7. This is a post many librarians doing reader advisory would find immensely useful. Thanks!

  8. Oh, and Mitali Perkins’ Rickshaw Girl — she’s hoping for a sequel. 🙂

  9. Love this list! My almost 7 year old loves Ellie — that is such a fantastic series, with so much heart. She’s also a big fan of Lenore Look’s books (I’m not sure if they are considered chapter books or almost-MG), those are wonderful.

  10. Looks like some good choices for my son who’s still suspicious of all those words but loves funny.

  11. Lisa Yee is one of my favorites. I think all the books you’ve highlighted have incredible voice. From the mom perspective, I remember this transition from easy readers/chapter books to novels with more complicated plots as a time of glorious adventure. Nice post, Mindy!

  12. Ooh, some new books to add to my list!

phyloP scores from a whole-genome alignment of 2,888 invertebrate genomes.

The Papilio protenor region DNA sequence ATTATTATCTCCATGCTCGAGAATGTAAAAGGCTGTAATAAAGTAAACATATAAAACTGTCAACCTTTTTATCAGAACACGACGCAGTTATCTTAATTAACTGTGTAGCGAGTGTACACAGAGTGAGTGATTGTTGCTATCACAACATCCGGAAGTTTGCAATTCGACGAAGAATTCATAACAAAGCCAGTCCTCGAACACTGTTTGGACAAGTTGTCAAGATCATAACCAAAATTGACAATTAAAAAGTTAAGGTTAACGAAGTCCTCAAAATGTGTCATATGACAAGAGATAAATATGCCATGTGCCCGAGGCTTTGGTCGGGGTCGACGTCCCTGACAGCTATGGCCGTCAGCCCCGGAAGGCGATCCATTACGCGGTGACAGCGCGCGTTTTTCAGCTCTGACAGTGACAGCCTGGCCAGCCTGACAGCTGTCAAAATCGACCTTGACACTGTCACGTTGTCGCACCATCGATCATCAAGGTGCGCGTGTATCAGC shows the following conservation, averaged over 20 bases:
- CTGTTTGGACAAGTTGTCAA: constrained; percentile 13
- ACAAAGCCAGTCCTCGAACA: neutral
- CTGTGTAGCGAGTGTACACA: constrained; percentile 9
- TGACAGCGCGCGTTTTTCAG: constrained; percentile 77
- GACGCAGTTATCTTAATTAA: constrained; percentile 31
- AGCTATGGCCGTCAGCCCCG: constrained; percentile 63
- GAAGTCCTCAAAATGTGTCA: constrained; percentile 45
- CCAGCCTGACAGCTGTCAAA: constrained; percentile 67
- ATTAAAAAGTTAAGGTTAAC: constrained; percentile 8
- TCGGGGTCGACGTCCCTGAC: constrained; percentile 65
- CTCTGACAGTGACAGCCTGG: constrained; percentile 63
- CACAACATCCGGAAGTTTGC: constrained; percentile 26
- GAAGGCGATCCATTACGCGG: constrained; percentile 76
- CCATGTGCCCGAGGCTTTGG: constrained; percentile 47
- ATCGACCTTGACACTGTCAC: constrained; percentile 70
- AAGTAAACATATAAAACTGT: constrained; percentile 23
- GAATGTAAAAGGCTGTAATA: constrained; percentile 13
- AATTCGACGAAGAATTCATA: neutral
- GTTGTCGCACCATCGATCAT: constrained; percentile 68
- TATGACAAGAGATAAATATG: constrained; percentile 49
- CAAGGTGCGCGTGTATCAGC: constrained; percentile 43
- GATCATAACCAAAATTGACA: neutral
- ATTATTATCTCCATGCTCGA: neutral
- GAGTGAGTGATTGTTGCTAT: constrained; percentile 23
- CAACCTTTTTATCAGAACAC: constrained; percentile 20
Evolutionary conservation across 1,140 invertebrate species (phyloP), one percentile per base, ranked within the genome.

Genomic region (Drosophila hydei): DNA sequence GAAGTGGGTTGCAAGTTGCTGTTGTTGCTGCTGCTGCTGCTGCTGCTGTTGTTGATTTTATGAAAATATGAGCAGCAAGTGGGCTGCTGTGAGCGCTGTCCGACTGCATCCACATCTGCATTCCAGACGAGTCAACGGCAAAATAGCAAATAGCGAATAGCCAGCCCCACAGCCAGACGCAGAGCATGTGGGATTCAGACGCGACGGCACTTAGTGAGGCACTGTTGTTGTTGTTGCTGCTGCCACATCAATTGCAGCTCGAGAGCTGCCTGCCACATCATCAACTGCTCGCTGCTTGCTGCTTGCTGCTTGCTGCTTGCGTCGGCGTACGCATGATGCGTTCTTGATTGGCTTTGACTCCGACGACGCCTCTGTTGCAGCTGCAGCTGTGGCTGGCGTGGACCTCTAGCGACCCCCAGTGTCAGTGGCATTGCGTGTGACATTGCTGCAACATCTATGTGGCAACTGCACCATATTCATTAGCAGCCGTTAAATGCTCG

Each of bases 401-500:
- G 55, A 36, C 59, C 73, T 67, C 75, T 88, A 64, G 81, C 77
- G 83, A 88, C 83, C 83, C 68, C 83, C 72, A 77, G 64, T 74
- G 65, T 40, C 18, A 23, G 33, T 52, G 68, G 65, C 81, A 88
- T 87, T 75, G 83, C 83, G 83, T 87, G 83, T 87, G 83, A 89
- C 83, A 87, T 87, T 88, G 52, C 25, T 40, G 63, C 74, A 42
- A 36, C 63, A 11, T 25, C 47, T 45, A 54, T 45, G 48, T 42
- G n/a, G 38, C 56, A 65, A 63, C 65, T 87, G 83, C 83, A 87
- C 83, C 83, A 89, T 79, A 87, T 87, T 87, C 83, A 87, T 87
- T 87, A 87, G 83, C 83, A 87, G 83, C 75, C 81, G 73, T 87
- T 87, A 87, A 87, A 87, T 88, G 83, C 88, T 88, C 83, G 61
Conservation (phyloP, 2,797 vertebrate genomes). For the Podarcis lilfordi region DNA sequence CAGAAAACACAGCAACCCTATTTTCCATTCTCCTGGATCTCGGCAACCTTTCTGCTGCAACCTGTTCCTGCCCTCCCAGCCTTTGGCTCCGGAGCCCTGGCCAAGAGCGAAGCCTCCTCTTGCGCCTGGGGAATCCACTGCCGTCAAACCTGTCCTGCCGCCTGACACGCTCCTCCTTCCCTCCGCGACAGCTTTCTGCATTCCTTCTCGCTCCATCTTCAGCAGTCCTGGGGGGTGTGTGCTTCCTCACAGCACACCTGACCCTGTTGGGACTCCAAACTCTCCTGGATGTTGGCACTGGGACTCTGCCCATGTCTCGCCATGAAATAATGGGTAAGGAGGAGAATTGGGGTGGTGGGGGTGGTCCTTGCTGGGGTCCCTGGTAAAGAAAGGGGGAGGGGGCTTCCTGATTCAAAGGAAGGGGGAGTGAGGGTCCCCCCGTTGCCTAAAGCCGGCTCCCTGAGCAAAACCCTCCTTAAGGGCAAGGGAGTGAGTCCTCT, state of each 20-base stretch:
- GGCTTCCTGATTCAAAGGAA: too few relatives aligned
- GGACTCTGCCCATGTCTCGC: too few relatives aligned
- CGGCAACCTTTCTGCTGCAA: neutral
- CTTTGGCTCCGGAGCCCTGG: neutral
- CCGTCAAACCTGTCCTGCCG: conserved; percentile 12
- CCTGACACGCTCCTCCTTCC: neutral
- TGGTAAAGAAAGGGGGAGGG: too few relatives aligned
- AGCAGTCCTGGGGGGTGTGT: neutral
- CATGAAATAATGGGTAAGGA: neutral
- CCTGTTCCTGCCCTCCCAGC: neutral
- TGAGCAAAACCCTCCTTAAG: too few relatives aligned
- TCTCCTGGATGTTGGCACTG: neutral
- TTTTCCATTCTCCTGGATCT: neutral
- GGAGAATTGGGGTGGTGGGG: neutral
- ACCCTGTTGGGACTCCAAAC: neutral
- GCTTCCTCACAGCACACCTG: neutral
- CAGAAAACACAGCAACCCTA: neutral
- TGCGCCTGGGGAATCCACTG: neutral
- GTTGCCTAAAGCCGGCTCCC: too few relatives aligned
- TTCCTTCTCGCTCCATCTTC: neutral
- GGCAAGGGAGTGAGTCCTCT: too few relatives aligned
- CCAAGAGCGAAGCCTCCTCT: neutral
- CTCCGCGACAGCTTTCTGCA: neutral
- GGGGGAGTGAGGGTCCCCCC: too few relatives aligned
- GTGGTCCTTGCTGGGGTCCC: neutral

13. The Spy Mice Books by Heather Vogel Frederick were a big hit in my house when I had transitioning readers. Think James Bond for 9 year olds. Very fun!

    A good choice for animal lovers is the Catwings series by Ursula LeGuin. Lovely gentle tales about cats who can fly with just enough suspense to make them seem like a big kid book without overwhelming the tender-hearted reader.

  14. Thanks for these suggestions! My daughter is 7 as well, and ready to move from chapter books to novels.

  15. great post mindy! my 7 year old is a “high” reader and i think these are books that she’ll definately enjoy!